Second-to-Die Insurance

What Is Second-to-Die Insurance?

Second-to-die insurance is a type of life insurance for two people (usually married) that provides benefits to the beneficiaries only after the last surviving person on the policy dies. Second-to-die insurance is often used for estate planning, generally to fund an irrevocable life insurance trust (ILIT), or to pass along death benefits to children or grandchildren.

This differs from regular life insurance in that the surviving partner doesn't receive any benefits after the spouse dies. With regular life insurance, typically, a married individual will name their husband or wife a beneficiary, and they will receive the death benefit after the policyholder dies—but the policyholder can name any beneficiary that isn't a spouse as well.

Key Takeaways

  • Second-to-die insurance, also called survivorship policies, might be less expensive for couples to purchase than individual plans.
  • The death benefit for a second-to-die insurance policy may be used to offset estate-settlement costs.
  • Qualifications for survivorship policies may be less stringent than those used for an individual term or whole life insurance. 
  • Second-to-die insurance may be put into place to ensure beneficiaries can afford estate transfers of assets—like a family vacation home—rather than have it sold to pay taxes. 
  • Survivorship life insurance is typically less expensive than single-insured coverage since the premiums are determined by the joint life expectancies of the insured parties.

How Second-to-Die Insurance Works

Parents who take out this type of insurance are usually thinking of their children. For example, a second-to-die insurance policy could be designed to pay estate taxes or support any surviving children. It is also called "dual-life insurance" and "survivorship insurance."

Generally, second-to-die insurance is used for estate planning, and usually, it covers two or more people for less money than individual policies would cost. The death benefit from a survivorship life insurance policy is typically calculated to pay federal estate taxes and other estate-settlement costs owed after both spouses pass away.

The second-to-die life insurance product was developed in the 1980s when a new law enabled married couples to delay federal estate taxes until both spouses passed away. This law helped surviving spouses avoid depleting their finances to pay big tax bills, which put additional financial pressure on other remaining heirs.

A second-to-die life insurance policy starts off with an annual premium that covers the death benefit. The excess grows tax-deferred, building cash value that is supposed to cover some or all higher premiums as you age.

Joint-life insurance, also called second-to-die life insurance, is often more affordable than purchasing term life insurance or whole life insurance policies for each spouse.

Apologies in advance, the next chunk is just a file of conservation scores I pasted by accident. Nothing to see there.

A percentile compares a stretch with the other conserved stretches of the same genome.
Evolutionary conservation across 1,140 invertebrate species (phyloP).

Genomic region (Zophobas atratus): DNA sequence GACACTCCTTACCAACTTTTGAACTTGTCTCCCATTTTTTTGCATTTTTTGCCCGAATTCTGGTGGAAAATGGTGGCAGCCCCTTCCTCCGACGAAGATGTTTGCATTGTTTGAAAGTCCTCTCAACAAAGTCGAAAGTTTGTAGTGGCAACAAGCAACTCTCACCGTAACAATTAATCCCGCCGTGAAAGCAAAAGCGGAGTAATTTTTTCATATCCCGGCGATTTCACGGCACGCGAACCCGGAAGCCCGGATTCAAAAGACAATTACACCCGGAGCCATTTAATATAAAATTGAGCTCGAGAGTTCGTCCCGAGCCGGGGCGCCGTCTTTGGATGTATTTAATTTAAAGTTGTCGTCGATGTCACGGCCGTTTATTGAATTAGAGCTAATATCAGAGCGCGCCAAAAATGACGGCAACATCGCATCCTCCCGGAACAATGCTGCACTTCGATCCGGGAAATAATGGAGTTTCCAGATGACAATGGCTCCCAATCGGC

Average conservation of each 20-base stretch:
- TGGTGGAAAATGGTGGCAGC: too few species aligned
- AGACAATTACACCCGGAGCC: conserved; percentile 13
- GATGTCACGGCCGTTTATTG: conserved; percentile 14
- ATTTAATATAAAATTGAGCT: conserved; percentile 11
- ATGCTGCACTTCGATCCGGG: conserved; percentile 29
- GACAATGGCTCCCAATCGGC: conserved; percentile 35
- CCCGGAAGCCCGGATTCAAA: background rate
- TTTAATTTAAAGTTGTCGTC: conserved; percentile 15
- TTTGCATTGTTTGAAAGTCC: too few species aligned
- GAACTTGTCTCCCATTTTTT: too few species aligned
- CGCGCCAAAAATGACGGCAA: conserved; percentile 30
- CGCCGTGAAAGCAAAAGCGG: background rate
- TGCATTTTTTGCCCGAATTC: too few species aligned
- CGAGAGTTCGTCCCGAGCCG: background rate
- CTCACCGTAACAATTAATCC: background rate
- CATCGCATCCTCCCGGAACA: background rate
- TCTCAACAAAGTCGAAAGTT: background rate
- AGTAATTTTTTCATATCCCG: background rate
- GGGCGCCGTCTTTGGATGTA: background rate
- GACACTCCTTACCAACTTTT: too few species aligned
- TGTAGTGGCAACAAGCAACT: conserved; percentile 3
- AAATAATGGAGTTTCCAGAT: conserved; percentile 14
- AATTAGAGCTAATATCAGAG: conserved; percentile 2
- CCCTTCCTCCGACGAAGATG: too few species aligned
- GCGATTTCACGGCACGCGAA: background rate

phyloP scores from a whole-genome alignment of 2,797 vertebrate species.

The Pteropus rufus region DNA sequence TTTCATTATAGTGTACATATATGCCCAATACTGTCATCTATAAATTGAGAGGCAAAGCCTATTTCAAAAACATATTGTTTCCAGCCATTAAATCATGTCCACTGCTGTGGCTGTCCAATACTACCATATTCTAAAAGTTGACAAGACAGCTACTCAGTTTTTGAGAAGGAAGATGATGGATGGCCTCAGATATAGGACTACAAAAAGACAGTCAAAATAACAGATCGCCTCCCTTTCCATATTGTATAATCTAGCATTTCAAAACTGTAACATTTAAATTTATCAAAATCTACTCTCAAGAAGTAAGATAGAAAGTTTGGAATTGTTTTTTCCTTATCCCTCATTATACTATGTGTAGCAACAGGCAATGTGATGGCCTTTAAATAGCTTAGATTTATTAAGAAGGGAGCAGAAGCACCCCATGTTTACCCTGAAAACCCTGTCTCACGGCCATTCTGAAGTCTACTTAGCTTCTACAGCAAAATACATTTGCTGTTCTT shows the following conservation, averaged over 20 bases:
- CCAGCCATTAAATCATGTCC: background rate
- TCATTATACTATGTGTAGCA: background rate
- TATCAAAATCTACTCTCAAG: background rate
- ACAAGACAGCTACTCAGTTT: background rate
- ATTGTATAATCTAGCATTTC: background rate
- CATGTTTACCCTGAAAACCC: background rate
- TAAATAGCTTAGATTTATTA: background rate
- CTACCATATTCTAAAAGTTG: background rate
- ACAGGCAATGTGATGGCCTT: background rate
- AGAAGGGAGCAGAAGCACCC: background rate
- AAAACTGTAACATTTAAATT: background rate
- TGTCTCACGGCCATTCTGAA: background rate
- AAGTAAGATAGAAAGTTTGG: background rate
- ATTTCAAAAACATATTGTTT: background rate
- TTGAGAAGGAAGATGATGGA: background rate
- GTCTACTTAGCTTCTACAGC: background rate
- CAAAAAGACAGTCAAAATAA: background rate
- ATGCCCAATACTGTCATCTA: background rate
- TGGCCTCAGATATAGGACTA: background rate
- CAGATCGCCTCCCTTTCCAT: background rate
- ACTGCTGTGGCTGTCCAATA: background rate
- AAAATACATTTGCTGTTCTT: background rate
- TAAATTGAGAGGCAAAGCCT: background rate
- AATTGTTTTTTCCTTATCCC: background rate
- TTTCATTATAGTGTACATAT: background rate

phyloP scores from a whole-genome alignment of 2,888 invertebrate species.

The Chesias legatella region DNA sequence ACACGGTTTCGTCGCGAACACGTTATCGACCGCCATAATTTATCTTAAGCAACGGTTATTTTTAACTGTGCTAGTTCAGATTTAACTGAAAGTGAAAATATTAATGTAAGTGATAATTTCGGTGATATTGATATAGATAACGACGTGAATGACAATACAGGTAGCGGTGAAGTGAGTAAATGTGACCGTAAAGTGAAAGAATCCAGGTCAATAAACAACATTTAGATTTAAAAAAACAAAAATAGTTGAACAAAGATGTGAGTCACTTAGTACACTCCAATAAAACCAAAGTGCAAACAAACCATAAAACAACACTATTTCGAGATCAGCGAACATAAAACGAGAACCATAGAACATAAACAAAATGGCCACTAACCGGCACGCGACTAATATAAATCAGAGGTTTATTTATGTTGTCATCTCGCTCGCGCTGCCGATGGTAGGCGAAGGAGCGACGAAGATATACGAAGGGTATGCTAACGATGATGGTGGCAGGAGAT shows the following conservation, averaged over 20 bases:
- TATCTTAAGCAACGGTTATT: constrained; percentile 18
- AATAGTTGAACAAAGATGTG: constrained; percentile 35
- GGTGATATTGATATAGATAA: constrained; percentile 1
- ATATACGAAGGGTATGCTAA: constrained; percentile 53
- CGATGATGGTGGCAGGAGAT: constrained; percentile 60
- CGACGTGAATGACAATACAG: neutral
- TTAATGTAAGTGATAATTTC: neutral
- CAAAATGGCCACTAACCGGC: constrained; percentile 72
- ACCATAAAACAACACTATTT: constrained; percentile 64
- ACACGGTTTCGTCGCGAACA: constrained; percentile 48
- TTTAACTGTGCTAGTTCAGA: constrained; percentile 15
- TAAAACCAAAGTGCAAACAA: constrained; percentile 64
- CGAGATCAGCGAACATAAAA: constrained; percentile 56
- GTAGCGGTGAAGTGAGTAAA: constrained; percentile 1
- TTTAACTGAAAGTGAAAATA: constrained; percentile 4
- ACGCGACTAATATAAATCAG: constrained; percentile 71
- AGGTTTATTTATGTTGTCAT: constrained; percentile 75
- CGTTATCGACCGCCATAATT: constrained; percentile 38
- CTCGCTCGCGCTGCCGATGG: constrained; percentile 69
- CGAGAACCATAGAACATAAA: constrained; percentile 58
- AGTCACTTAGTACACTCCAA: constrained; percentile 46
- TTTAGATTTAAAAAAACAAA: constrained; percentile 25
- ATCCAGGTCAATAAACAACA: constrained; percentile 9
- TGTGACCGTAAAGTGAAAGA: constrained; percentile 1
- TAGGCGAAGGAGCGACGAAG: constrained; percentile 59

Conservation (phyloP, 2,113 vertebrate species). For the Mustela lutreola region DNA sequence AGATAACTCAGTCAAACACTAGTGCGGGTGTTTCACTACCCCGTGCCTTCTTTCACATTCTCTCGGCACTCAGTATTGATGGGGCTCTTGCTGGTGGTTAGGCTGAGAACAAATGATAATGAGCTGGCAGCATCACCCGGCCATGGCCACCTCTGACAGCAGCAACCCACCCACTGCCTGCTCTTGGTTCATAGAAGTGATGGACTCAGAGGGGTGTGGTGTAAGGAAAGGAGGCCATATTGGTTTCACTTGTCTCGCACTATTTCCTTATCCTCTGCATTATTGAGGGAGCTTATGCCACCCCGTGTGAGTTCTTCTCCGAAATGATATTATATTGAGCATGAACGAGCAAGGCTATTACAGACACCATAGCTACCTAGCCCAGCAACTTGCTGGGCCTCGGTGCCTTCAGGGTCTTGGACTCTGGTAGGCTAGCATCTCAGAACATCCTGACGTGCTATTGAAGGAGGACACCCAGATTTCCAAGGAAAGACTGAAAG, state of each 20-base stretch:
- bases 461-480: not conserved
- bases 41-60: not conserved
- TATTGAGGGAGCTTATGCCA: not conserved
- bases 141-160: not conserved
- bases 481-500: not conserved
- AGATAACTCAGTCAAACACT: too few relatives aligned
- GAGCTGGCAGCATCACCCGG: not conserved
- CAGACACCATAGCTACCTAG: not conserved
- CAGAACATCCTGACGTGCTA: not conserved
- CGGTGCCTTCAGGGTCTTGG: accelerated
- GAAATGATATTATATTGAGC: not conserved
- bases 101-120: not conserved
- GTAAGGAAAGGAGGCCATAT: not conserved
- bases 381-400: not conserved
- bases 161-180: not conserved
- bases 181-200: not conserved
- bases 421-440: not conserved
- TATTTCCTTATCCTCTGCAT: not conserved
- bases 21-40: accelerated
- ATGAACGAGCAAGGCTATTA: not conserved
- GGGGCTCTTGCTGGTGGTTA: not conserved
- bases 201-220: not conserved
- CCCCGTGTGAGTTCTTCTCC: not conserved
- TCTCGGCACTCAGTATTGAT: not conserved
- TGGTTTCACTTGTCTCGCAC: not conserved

Reasons to Purchase Second-to-Die Insurance

More Economical

The premium is based on the joint life expectancy of a couple, and because it pays nothing until both spouses die, the premium is significantly less expensive than buying separate policies for both people with the same total dollar amount in benefits.

Easier Qualification

If one person isn't in great health, it doesn't matter as much because both policyholders must die before benefits are paid. Otherwise, the person in bad health may be denied life insurance if applying for a single policy.

Estate Planning

In some cases, second-to-die life insurance can actually help build an estate, not just protect it from taxes. Like traditional life insurance, the death benefit of a second-to-die policy can ensure your beneficiaries receive a minimum amount of money, even if all the savings of the insured were depleted during their lives.

Maintains an Estate

Many people buy second-to-die life insurance policies in order to ensure their estate transfers to their beneficiaries are intact. For example, they may want to know the family cabin will remain in use for generations, rather than be sold to pay death taxes.

In the case of a divorce or separation, second-to-die policies are not easily divided or split into two individual policies. Some insurers provide optional riders to cover for this potentiality, at additional cost.

Who should own a second to-die policy?

Survivorship life insurance is often best for wealthier families, where the death of one spouse would not pose a severe financial burden on the surviving spouse. It has also been used for wealthier families to reduce the estate tax exposure to their heirs.

Is second to-die life insurance a good idea?

It can be, since life insurance premiums of a second-to-die policy are often lower than standard policies that insure only one individual. However, because of how it is structured, it will only pay out after both of the insured have passed away.

What is the difference between joint and second-to-die insurance?

Joint life insurance involves more than one (often two) insured individuals on the same policy. Joint life can be written either as first-to-die or second-to-die. In the former, the policy pays out when either of the insured passes away. In the latter, it only pays out after the second insured has also passed away.